The next section contains a discussion of the theory that underlies our empirical specification. A brief review of the main features of our data is presented in Section III, and the sources and construction of the data are described in the Appendix. The main empirical findings and their economic interpretations are reported in Section IV. Section V concludes.

II. Theory

Our empirical equations build on some recent theoretical models of innovation-driven growth. Since the basic models of this theory have been widely discussed, we provide in this section only rudimentary details and focus instead on results that are needed for our purpose. 2/ In the simplest case, a closed economy manufactures final output Y from an assortment of intermediate inputs x(j), jε[0,n], where n is a measure of available intermediate inputs. The production function can be written in the form:


where D is a linear homogeneous function of the employed inputs, given n.

Two stories appear to be common in the formulation of D. In one case the inputs are horizontally differentiated. A simple formalization of this view takes D to be a symmetric constant elasticity of substitution function, with the elasticity of substitution being larger than one, and every input to be manufactured with a unit of labor per unit output. Then all inputs are equally priced and equally employed in production. The result is that


where σ is the elasticity of substitution and X = nx represents aggregate employment of intermediates.

Aggregate use of intermediates X is proportional to the labor force employed in manufacturing. The measure of available inputs expands as a result of R&D investment. Entrepreneurs who seek monopoly profits invest resources in the development of new intermediate inputs. In this event the measure of available inputs n is a function of the country’s cumulative R&D effort. 3/ It follows that the log of total factor productivity (TFP), as measured by logY - logL (where L stands for the available labor force and no capital is used in production), depends on a measure of cumulative R&D and the share of labor employed in manufacturing, X/L. In this model labor is employed either in manufacturing or in R&D. Therefore as long as R&D is a small share of GDP that does not differ greatly across countries and time periods (as it is indeed in our sample), 4/ the ratio X/L is very close to one and it remains approximately constant. In this event we expect differences in cumulative R&D to explain most of the variation in TFP.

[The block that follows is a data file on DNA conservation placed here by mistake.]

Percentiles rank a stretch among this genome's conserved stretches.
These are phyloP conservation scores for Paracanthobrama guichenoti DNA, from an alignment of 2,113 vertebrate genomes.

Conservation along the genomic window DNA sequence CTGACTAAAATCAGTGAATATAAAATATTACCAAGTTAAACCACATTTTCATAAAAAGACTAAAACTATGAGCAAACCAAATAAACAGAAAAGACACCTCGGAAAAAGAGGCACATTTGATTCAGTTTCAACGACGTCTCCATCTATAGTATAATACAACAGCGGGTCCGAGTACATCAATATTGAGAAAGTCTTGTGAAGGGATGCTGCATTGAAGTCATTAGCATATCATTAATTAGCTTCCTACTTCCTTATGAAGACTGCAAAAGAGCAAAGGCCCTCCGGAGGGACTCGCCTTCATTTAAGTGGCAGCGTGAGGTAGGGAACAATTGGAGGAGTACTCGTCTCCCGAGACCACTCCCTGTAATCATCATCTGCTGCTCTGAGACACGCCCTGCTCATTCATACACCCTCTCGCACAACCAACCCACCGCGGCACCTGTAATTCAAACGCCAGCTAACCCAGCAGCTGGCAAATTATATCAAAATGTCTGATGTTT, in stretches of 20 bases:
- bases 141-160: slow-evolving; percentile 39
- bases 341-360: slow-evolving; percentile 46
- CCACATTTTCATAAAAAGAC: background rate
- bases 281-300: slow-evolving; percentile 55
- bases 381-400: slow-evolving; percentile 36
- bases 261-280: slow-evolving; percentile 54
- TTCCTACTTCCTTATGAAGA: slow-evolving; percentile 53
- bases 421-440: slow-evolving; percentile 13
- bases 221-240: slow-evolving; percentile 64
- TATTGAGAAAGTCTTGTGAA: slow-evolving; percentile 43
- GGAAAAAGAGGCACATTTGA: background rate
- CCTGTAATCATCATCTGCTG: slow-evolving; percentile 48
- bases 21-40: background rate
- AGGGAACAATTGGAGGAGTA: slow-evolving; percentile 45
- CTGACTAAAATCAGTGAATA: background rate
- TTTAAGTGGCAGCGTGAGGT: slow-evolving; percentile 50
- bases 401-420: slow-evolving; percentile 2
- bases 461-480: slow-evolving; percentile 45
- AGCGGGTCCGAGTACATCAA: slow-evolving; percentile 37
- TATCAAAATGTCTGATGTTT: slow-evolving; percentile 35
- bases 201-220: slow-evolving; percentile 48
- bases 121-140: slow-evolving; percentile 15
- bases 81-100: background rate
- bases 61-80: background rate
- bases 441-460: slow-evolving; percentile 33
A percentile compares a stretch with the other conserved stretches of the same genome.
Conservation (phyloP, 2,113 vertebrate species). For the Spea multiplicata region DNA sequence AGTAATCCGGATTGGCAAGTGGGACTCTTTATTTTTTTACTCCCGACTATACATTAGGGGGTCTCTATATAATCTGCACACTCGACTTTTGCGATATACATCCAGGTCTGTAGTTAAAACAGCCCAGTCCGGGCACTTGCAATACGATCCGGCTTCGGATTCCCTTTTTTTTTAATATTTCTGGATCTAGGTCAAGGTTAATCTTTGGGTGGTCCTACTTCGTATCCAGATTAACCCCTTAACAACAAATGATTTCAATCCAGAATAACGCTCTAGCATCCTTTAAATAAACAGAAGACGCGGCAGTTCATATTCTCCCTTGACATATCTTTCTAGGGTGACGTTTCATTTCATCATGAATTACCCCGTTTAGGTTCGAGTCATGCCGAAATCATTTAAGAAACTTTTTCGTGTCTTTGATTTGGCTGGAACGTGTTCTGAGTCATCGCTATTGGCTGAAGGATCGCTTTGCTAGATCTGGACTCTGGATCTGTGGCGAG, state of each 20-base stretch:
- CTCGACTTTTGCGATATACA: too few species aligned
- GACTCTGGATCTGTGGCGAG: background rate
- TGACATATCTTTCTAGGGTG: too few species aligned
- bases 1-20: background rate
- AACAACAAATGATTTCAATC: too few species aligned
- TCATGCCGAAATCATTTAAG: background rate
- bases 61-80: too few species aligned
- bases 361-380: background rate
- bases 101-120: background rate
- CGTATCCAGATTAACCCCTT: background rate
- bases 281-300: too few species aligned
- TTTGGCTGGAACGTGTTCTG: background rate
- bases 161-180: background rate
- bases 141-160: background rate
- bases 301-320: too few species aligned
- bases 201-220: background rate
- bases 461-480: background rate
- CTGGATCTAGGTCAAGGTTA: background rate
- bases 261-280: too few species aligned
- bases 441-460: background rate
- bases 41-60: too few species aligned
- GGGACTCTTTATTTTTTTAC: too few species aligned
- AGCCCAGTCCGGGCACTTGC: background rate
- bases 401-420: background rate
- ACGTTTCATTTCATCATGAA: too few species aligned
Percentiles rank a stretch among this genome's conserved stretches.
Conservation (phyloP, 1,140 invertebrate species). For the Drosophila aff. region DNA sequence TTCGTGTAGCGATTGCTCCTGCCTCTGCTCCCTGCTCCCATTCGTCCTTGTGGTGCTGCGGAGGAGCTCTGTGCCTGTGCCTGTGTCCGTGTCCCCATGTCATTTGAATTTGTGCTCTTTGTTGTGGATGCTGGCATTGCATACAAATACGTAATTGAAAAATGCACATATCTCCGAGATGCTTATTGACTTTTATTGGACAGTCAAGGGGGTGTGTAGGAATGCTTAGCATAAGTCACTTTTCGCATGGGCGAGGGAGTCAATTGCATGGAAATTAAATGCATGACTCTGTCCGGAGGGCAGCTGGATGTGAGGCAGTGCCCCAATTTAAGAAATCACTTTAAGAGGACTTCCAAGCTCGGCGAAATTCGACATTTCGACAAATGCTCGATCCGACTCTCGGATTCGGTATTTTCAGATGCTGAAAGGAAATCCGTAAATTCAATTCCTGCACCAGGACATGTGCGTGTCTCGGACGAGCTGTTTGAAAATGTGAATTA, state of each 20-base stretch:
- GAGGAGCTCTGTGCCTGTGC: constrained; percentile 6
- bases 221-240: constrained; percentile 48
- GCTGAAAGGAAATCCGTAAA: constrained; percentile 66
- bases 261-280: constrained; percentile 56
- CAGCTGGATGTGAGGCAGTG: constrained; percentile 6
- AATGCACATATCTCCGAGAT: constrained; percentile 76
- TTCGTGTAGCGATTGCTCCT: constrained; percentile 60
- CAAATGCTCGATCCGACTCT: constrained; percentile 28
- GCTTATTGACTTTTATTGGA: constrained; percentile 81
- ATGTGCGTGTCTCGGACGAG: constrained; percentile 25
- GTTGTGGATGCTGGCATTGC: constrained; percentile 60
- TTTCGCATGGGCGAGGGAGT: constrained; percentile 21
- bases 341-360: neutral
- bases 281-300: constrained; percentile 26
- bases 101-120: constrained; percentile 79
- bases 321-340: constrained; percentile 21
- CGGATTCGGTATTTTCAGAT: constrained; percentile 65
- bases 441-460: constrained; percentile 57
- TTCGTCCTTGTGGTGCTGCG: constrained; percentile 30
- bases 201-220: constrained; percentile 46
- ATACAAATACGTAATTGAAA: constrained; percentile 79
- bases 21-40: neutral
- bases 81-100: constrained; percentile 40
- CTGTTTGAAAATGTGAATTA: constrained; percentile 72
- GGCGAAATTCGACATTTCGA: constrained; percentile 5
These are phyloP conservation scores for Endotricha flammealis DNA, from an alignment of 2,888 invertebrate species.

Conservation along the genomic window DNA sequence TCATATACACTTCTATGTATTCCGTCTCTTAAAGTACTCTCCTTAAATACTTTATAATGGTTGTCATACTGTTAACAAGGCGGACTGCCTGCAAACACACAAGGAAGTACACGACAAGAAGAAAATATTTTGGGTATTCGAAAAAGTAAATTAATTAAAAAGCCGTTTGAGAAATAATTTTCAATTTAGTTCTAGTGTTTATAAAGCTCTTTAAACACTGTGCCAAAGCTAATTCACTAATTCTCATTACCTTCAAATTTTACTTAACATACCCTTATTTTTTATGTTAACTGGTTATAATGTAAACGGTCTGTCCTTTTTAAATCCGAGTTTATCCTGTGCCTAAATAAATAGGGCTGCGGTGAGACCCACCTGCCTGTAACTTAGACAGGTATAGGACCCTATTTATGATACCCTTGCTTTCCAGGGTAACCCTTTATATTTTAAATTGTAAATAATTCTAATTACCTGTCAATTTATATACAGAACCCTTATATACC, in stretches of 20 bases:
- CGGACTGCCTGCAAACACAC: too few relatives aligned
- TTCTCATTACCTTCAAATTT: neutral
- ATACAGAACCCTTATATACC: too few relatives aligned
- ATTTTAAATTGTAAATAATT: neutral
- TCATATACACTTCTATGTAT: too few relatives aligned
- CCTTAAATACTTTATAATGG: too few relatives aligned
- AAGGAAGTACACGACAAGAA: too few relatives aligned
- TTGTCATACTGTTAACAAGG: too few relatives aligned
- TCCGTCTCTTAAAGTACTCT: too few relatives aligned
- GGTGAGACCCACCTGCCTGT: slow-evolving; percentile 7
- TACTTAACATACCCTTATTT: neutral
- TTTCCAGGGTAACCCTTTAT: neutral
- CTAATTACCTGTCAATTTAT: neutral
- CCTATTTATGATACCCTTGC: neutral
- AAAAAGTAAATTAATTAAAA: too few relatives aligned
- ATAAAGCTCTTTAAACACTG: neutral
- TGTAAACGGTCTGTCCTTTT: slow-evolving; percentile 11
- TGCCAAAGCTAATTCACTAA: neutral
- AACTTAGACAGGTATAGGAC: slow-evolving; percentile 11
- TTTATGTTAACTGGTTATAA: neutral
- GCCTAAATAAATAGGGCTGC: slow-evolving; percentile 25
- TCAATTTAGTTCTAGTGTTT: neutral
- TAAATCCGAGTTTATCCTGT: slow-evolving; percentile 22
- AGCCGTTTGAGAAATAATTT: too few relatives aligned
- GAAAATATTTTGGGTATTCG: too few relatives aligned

An alternative model treats intermediate inputs as vertically differentiated; namely, they come in different qualities. Here the effectiveness of input j in manufacturing depends on the number of times it has been improved. Inputs that have been improved more times are more productive. Input j that has been improved m times is λ times more productive than the same input that has been improved only m - 1 times (λ > 1). Now let D be a Cobb-Douglas function with equal coefficients on all inputs. The measure of available inputs is taken to be constant, and we choose for simplicity n = 1. As in the previous case, we assume that a unit of labor produces a unit of x(j). This production technology applies to all inputs and all quality levels. In this event only the highest inputs survive market competition. They are equally priced and employed in equal quantities in production. Under these circumstances


where X represents again the volume of employed inputs. Here I depends on cumulative R&D as follows. Suppose that at time t = 0 the quality of all inputs equals one. R&D that is targeted at improving input j generates a probability of success that is proportional to the R&D effort. The target is always the highest quality of j. If under these circumstances all products are targeted with equal intensity at a point in time t (as they will be in equilibrium) and we denote with ι(t) that instantaneous fraction of inputs that are improved per unit time, then ι(t) is proportional to the instantaneous R&D effort per product. This means that in a time interval of length dt innovators improve a fraction ι(t)dt of inputs. Given the Cobb-Douglas structure of the production function, this specification implies that at time T the average quality of inputs equals λ(I(T)), where I(T)=oTι(t)dt. Since ι(t) is proportional to the R&D effort at time t, it follows that I(T) depends on the cumulative R&D effort.